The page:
Baltimore—“The Greatest City in America”
Long ago Baltimore was named the “Greatest City in America”, but crime rates have continuously risen over the last decades. As Baltimore City’s crime rates and murder rates have spiked up, Baltimore County’s rates have also risen. Unfortunately, the gap in Baltimore City and Baltimore County has continued to expand and there is no exact explanation, but there are statistics that can be used to draw conclusions as to why crime is happening in these two areas. I compared the two areas by obtaining criminal data and geographical data. The statistical data are drawn from the Uniform Crime Reporting (UCR) Program and the American Community Survey (ACS) from approximately 2000 to 2018. For proposing the first mechanism, I have collected criminal data from the UCR such as, violent crimes, property crimes, and homicides in Baltimore City and County. I propose the second mechanism with using the ACS, to collect the geographical data such as, population density, unemployment, poverty, race/ethnicity, and education in Baltimore City and County. I hypothesize in one of my hypotheses that population density in Baltimore City is a reason for the abundance amount of crimes and homicides that occurs more rapidly than in Baltimore County. Other hypotheses that will be proposed covers the reasons for using other geographic variables as links to the criminal/homicidal crimes in the two areas. Several of other relationships of patterns between Baltimore City and Baltimore County will be explored. Policy Implications from this research may help reform existing reforms to decrease the rates in these two areas.
Presenter: Ariyon Jennings / Mentor: Layton Field, Ph.D.
Student Awareness of Emergency Management Procedures
There are historical examples of terrorism events that have occurred in high schools, college universities, and public areas- proving that all types of settings are vulnerable to risk. My research project focuses on a hypothesis examining if students are informed, aware, and practicing these emergency management strategies that school campuses have in place. The goal of an emergency plan is to make sure vital information is disseminated in case of the potential of a disaster, and that these plans have already been practiced and can be effectively carried out if needed. My sample group consists of students, including Mount students, who I have surveyed anonymously asking if they are aware of the emergency plans that exist at the Mount and similar questions referring to their knowledge and preparation of these skills. My goal with this research is to examine student awareness of emergency procedures and bring awareness to the importance of this preparedness. I will be using chi square as my research method and to organize data. The overall goal of this research project is to ensure schools are all increasing and enforcing the plans they create, just in case an emergency would happen to their area and students need to know how to react. Emergencies, both natural and man-made, can occur anywhere and preparing for the potential of an emergency can be beneficial not just to students who could be at risk, but to an entire community who could benefit from members of their neighborhood having increased knowledge in preparedness measures.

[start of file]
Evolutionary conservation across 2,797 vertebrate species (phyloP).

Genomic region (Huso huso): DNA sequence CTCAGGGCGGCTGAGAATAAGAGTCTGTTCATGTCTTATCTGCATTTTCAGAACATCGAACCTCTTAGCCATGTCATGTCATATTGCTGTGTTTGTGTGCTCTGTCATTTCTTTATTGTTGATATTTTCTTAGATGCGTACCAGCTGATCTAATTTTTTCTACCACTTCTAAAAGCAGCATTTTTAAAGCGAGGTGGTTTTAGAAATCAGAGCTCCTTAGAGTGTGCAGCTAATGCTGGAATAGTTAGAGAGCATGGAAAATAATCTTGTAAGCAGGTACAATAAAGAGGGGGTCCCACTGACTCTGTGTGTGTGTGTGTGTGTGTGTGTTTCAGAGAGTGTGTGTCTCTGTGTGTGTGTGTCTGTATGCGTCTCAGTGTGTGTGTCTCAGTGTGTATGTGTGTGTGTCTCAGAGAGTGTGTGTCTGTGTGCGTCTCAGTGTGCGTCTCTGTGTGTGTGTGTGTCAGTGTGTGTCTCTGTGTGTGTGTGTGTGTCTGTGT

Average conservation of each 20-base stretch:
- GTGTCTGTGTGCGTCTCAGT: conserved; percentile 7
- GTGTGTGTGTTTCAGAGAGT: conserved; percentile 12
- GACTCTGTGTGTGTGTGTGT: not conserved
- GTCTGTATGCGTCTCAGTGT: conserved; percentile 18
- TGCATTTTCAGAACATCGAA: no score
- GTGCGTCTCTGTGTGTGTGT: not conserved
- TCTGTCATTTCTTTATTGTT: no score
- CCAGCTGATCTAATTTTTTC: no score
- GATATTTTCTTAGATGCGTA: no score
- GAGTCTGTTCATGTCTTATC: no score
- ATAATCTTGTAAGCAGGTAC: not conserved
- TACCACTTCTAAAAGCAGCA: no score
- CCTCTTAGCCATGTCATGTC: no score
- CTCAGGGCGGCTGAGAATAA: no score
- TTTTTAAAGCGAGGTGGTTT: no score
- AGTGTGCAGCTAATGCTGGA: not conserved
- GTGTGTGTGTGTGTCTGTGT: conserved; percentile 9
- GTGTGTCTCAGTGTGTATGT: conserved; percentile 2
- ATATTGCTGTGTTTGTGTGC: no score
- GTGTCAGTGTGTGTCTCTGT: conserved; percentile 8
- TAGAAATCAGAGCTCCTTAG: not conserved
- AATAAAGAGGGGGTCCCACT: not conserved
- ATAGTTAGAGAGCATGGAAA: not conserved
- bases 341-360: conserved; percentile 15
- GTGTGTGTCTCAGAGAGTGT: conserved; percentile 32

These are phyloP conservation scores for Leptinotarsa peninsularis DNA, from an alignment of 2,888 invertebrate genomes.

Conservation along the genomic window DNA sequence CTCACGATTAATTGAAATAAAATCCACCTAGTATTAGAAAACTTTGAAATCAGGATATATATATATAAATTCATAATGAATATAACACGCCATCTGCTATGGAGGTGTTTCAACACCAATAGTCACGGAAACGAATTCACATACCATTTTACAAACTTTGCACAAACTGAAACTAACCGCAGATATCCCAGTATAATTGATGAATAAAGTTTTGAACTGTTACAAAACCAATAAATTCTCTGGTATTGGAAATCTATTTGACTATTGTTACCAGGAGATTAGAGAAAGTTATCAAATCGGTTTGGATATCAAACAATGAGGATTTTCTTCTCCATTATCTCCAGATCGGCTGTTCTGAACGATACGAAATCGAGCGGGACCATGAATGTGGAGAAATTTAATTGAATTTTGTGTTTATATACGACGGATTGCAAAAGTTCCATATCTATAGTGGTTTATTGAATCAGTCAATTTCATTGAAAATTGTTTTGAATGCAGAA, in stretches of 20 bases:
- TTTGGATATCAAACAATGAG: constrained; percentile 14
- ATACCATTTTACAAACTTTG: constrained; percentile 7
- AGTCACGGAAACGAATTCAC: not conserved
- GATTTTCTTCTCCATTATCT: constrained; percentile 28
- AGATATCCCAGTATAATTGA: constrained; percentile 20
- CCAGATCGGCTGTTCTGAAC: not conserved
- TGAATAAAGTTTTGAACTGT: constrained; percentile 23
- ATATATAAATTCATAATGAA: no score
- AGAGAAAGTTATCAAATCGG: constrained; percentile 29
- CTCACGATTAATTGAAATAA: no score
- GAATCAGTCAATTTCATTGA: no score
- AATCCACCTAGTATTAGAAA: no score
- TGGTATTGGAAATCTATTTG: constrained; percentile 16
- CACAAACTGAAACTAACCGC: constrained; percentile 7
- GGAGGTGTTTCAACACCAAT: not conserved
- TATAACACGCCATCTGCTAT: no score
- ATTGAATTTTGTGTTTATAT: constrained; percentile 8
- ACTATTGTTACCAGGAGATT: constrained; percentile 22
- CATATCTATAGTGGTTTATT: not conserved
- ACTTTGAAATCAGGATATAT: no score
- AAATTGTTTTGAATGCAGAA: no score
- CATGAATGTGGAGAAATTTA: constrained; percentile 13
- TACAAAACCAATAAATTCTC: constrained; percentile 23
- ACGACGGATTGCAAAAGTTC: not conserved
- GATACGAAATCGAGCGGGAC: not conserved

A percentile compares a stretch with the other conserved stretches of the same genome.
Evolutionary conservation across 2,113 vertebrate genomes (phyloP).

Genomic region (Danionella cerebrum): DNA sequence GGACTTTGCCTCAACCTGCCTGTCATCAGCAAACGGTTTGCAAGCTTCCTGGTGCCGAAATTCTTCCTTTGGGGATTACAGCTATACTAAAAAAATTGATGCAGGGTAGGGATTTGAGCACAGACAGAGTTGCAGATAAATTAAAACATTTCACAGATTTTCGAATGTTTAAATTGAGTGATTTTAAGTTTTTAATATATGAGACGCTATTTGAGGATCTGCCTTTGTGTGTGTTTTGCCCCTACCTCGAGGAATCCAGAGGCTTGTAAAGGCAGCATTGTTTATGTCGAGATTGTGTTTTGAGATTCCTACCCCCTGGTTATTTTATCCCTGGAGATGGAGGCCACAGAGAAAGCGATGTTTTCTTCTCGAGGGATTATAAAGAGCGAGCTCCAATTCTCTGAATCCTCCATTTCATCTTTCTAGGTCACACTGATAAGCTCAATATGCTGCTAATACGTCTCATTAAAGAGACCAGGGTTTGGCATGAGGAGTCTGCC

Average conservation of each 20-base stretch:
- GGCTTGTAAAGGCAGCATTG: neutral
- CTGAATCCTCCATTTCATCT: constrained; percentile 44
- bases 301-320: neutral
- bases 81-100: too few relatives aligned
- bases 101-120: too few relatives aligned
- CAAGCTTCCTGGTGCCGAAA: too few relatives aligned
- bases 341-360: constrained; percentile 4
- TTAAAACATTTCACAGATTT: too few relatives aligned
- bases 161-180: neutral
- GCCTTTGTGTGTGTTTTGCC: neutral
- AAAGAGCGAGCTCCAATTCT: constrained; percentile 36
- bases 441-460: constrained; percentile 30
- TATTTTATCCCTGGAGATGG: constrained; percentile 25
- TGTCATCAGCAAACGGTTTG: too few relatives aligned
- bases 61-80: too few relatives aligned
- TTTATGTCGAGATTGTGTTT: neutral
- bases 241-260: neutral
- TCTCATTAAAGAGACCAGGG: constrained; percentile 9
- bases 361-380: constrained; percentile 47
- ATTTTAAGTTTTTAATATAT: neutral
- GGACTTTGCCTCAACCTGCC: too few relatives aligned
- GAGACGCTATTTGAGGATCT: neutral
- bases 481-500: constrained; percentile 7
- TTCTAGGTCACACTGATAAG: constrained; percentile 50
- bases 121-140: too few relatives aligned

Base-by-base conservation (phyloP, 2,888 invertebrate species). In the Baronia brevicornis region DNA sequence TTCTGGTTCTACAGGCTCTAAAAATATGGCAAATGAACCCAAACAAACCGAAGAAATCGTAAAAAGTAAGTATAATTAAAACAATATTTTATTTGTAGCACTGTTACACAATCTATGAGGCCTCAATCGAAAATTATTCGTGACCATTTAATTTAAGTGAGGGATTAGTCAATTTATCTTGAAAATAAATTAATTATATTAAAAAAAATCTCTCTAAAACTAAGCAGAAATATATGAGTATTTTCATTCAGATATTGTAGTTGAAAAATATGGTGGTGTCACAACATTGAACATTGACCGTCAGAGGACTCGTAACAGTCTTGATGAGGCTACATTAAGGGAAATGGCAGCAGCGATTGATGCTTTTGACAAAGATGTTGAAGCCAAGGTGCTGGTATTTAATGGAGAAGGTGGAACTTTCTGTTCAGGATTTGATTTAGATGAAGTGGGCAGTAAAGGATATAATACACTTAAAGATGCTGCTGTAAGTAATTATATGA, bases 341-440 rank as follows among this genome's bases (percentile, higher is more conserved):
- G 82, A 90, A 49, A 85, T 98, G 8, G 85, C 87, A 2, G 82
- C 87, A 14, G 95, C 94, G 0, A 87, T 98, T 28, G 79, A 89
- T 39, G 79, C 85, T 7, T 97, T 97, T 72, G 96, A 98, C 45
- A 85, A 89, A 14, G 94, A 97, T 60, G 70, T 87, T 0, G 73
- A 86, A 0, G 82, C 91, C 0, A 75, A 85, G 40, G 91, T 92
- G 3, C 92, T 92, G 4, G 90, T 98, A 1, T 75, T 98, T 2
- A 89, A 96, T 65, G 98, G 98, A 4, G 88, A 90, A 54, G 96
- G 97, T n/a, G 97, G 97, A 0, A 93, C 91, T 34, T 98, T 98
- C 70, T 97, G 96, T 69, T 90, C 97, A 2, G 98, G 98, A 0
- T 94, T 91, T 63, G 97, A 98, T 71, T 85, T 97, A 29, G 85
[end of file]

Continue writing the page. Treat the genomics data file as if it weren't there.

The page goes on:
Presenter: Morgan McCrea / Mentor: Layton Field, Ph.D.
Crime Rates on Holidays Compared to Non-Holidays in Frederick County